The mall is not multi-story. The elevation varies inside with short ramps and flights of stairs typically three or four steps in total. As someone else said, it was built on a sloping lot.

As far as its appearance, the original outdoor signs are still on at least one street entrance (the font is very 80's) and the inside still looks the same as it does in the scans you see on this page. The only obvious exception if you were to visit today is that the sculpture in the planter pictured on the front of the directory flier was converted into a fountain. Ultimately it was moved to a location near the information desk because its original planter/fountain location was demolished and replaced with a Starbucks a few years back. I was rather disappointed with that decision, but at least they didn't trash the sculpture. The "stage" area was flattened out with risers to eliminate the pit area (kids falling off it perhaps?), but it wasn't filled in and it's still under there.

Other than the Starbucks, all of the planters are still in place, the light fixtures are the same, and the floor still has the same tile. Today Meadowood owned by Simon Malls.

Meadowood is the only mall of its type left in the city. Park Lane mall was demolished. Sparks has the more promising Legends compared to Reno's Summit, in my opinion. The Legends incorporates a lot of Nevada history and sculptures into its walking areas, and it's basically laid out like Meadowood except without a roof. Legends is also bringing the area's first and only IMAX theater, and it's a much shorter drive than Summit.

Anonymous said...

I remember visiting Meadowood Mall in 1979 just after it opened (I still have an origianl mall directory) showing and listing the many retailers that no longer exist. Such as Liberty House. and the long gone indoor Ice Arena. When we visited in 1979 Meadowood had opened that very day and was still half empty with only Macys and Liberty House open, JC Penney had not opened yet. It was one of my high lights besides skiing since I bought a great portable stereo for $60 at Macys. Changing my Canadian Travel Cheques to US cash and impressing the Macys credit clerk with my very stylish Alberta Drivers Licence...HA HA.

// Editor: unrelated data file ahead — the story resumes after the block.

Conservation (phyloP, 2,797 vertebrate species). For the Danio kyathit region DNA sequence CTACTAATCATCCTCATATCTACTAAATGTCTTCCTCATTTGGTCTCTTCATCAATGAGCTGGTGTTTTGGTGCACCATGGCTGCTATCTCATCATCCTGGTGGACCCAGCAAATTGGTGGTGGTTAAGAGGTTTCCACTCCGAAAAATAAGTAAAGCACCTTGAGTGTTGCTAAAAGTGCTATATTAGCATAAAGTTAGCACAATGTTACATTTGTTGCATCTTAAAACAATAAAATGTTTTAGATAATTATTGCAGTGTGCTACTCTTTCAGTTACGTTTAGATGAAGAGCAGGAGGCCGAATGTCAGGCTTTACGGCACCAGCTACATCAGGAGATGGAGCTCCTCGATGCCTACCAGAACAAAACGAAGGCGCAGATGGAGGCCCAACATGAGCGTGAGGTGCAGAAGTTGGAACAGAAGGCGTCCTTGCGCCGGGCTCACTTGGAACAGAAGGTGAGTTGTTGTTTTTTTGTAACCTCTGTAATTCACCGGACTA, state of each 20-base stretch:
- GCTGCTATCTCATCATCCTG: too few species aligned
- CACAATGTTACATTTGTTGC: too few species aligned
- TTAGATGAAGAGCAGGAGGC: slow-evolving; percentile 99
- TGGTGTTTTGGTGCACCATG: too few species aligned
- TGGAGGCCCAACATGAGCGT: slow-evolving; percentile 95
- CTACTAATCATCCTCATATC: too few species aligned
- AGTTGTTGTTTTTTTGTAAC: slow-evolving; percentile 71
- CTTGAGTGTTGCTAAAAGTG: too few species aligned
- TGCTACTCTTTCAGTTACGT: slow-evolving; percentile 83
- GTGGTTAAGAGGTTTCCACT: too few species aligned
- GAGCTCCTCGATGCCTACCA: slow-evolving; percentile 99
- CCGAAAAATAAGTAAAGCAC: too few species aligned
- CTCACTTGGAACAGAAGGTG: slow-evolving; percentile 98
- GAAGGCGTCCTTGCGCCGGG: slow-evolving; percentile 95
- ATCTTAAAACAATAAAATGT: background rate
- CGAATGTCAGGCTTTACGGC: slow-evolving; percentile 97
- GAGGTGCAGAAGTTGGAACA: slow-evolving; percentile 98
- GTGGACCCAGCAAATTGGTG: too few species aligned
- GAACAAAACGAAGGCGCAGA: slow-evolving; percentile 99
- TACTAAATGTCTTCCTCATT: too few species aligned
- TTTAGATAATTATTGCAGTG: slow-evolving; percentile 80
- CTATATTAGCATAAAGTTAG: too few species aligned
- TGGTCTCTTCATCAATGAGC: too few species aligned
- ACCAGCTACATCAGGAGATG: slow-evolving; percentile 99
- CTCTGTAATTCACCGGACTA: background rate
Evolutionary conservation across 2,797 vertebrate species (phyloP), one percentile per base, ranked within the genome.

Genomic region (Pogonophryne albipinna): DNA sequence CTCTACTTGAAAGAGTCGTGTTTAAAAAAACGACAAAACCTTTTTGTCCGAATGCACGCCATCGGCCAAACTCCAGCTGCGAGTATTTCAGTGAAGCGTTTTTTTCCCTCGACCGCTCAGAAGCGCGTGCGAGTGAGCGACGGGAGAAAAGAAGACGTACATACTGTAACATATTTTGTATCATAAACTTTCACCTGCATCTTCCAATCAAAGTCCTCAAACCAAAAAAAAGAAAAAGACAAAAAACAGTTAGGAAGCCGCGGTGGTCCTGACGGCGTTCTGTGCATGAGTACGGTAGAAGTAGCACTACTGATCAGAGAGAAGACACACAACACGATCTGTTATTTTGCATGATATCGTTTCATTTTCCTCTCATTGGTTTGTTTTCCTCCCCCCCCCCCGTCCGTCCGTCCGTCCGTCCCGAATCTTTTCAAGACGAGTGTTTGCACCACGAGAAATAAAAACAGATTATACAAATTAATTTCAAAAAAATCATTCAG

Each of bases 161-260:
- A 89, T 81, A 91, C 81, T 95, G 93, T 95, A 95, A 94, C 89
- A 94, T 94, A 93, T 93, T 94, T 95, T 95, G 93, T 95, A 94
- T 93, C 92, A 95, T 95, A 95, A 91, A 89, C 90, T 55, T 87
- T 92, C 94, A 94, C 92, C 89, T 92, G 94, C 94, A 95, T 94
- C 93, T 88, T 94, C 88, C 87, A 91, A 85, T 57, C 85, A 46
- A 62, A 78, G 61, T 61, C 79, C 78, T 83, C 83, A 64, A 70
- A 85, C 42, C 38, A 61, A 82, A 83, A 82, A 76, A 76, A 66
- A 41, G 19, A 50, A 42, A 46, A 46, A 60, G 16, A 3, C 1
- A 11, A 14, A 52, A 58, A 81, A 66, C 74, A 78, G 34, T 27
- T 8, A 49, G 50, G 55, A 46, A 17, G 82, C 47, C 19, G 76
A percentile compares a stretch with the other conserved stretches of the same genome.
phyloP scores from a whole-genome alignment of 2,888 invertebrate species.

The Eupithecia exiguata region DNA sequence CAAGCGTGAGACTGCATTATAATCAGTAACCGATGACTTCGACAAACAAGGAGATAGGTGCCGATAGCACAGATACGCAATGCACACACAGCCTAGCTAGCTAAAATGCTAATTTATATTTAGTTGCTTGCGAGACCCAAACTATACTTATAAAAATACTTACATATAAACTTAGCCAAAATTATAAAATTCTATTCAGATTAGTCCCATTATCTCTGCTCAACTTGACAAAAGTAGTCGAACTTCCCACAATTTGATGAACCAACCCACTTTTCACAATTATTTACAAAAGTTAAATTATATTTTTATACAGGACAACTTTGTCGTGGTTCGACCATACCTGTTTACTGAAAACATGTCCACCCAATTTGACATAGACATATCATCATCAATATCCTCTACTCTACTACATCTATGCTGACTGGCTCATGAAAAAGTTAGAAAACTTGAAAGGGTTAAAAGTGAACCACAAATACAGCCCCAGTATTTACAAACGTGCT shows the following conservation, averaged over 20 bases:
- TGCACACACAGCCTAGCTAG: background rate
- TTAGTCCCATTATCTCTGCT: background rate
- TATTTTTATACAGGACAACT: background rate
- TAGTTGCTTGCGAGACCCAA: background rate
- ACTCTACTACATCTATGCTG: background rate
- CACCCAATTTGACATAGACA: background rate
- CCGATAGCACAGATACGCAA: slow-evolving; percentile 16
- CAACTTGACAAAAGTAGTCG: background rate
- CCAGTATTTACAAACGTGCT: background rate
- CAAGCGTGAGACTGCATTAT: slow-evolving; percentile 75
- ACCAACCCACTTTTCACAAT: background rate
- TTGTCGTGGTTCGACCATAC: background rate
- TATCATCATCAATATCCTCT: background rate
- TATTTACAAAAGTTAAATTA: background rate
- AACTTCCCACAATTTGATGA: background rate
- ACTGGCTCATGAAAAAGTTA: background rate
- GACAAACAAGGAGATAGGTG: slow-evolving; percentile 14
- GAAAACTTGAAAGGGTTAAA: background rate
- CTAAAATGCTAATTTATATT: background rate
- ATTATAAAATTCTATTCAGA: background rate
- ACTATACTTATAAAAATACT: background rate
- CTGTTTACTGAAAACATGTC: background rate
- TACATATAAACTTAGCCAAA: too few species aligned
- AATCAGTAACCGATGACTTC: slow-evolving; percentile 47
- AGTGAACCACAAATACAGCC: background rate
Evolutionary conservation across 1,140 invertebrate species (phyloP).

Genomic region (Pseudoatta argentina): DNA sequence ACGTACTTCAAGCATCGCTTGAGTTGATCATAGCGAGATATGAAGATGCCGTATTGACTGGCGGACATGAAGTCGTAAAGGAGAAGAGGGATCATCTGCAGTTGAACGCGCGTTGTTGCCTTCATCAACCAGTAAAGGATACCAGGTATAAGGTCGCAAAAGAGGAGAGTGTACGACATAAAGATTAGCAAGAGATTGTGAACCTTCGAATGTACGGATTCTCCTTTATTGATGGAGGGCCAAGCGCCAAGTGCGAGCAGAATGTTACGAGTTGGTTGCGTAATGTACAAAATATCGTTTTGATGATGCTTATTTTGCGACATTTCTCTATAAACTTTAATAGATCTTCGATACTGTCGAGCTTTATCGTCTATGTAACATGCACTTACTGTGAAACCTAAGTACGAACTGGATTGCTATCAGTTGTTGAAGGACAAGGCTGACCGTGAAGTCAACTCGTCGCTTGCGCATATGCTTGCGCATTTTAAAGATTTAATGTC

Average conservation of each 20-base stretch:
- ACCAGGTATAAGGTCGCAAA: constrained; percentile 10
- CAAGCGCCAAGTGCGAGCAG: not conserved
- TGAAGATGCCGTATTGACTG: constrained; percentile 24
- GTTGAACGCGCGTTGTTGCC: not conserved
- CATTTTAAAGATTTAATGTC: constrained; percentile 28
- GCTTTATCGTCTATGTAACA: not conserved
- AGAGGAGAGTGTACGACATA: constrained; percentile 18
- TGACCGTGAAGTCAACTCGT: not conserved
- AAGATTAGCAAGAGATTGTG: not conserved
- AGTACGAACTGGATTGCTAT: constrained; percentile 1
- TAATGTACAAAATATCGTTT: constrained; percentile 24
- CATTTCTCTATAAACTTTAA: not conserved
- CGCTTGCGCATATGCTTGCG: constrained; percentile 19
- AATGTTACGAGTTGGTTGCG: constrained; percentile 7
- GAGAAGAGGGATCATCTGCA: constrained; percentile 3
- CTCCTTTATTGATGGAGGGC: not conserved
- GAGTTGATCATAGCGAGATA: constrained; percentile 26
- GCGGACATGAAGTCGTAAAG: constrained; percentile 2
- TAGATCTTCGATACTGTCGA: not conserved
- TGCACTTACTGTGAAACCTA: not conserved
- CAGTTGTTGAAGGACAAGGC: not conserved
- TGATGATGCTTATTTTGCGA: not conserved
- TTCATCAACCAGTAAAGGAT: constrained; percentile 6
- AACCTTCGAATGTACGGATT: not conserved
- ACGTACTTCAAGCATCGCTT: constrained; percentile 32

A memory by
Darrell in Edmonton, Alberta, Canada who lives ten blocks from North Americas largest mall. West Edmonton Mall

Matt said...

Thanks for this page. I recently took a job at Meadowood, so it's kind of cool to go back and see the way things used to be.

The mall has begun a massive renovation that will bring in new, upscale tenants and involve several store relocations. I'm working on updating the Mall's Wikipedia page as info becomes available.

Anonymous said...

Does anyone have pictures of Macy's restaurant that was upstairs in the North building? I've been searching for any images of it. And have yet to find one.

Robert Roth said...

Does anyone remember, and have any pictures, menus, or memories, of the restaurant JB's Arbor house at Meadowood Mall? It was in business between 1983 and 1985, later becoming the Alamo Mexican restaurant. I was a regular there, was friends of many other regulars and the owners themselves, Bob and Joyce Boysol. I lost track of all of them but still have the nostalgic memories.

Robert Roth said...

Does anyone remember, and have any pictures, menus, or memories, of the restaurant JB's Arbor house at Meadowood Mall? It was in business between 1983 and 1985, later becoming the Alamo Mexican restaurant. I was a regular there, was friends of many other regulars and the owners themselves, Bob and Joyce Boysol. I lost track of all of them but still have the nostalgic memories.

Randy Hansen said...

According to the Macy's, Inc. Corporate Fact Book on their store directory, they say the Macy's Reno Men's Store opened in 1979 (as Liberty House), and the main Macy's the year before. Do you have the exact opening dates for the mall and each of the anchor stores, including when Macy's took over Liberty House? I visited there in late August 1984 as we were moving to Boise, and the Macy's Men's Store was preparing to open soon.